Last Updated on May 24, 2022 by WP Knowledge Hub
For most WordPress website owners, plugin updates are often at the top of the to-do list, but it’s usually a small job that doesn’t require a huge amount of time. Updating plugins is typically just a matter of clicking the “update now” button, and waiting a few seconds. But sometimes, plugins can take minutes to update, or even stall and return an error message that the update has failed.
Why does this seemingly happen out of nowhere? Maybe your plugins were updating quite quickly at one point, but now they’re not anymore?
Let’s find out why this can happen.
Troubleshooting Slow WordPress Plugin Updates
Here are some common reasons why your plugins may be updating slowly:
- Your website is on a shared server
- Your server’s resources have been exhausted
- Your server is currently updating or restarting and coming back online shortly
- Some plugin updates always take a long time
- Some plugins are conflicting with each other
- You could be facing caching issues
Your Website is on a Shared Server
Most cheap hosting plans use shared hosting. This means that your website is not hosted on its own unique server, but rather shares a slice of the pie with thousands of other websites, who all share the server’s resources, such as computing power, bandwidth and storage space. If the other websites on your hosting server are using up all the resources, that means your website will naturally be much slower than usual.
Your Server’s Resources Have Been Exhausted
If this is the case, your website will be slow, or it can even crash. The first sign that your server is out of resources is that your website will become very sluggish. Another clear sign is the White Screen of Death. An easy way to tell, is to log into your hosting account, and looking up your statistics to see if you are going over your permitted amount.
If this data is unavailable to you on your current hosting plan, you’ll need to call your hosting provider to confirm. If this is the case, we strongly suggest upgrading your hosting plan, or switching to a much more robust hosting company, such as WP Engine.
Your Server is Currently Updating or Restarting
It’s also possible that some processes have been interrupted because of a server reboot or update. Yes, even large data-centres like the ones at Google or GoDaddy have updates that can only be apply by “turning it off and on again”, as silly as it may seem. You might want to wait a few minutes before trying your update again, just to make sure.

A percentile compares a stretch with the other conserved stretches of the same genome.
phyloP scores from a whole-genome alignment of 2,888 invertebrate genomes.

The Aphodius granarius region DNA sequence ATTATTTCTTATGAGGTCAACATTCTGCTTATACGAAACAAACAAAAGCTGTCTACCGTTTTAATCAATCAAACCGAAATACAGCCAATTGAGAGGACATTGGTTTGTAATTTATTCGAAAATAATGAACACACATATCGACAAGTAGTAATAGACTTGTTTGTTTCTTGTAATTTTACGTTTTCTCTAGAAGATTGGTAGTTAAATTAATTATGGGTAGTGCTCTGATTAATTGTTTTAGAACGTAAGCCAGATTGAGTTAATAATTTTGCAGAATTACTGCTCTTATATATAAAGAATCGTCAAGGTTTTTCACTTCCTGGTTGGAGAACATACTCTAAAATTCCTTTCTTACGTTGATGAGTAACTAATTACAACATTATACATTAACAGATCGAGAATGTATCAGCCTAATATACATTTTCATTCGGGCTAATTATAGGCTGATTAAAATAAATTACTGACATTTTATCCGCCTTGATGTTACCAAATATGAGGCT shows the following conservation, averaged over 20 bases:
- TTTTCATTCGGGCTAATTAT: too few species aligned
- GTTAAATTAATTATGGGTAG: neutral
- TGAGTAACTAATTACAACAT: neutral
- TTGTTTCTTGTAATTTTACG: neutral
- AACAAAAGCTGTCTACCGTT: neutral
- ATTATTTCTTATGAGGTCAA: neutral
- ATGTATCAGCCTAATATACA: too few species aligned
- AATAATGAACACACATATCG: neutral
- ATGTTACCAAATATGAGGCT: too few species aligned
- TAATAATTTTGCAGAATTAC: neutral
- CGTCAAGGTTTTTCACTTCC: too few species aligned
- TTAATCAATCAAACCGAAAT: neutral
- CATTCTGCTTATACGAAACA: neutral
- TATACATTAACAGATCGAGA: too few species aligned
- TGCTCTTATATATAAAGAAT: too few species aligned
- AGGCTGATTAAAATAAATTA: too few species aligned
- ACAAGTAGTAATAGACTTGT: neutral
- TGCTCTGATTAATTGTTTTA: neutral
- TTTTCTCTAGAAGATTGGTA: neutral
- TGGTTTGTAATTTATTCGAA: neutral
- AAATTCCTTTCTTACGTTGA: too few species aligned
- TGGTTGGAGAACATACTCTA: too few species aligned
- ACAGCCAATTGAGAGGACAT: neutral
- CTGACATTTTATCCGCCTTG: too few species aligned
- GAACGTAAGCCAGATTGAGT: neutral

Some Plugin Updates Always Take a Long Time
It’s also quite possible that the plugin you are updating is quite large and has a lot of files to overwrite. Plugins like WooCommerce have a massive database and a ton of files, so it’s only natural that it could take longer than other plugins to update. If this is the case, just give it some time, and it will eventually update.
Some Plugins are Conflicting with Each Other
If none of the situations above apply to you, the most likely culprit is plugin conflicts. Sometimes, a third-party plugin’s code will conflict with another plugin’s code, causing unexpected errors. This is why it’s always good to keep the lowest possible number of plugins active on a WordPress website.
If you suspect a plugin issue, the only way to find the culprit is to deactivate them one by one and test the functionality of the website each time, until you find the one that is slowing down the updates.
It’s ideal to do this on a staging site, since disabling plugins on a live site will definitely temporarily break some functionality.
Don’t forget to turn them back on once you’re done testing.
You Could be Facing Caching Issues
One of the last possible explanations for plugins not updating is caching. Your WordPress website may have what’s known as a caching plugin, such as W3 Total Cache or WP Super Cache. These are examples of plugins that help create a secondary HTML copy of your site to serve it up faster to returning visitors in order to enhance your page speed and user experience.
But these caching plugins have so many advanced options, that they can even cache the database, or other necessary files that may also cause conflicts on your site.
This is why it’s important to disable these plugins when testing plugin updates as well.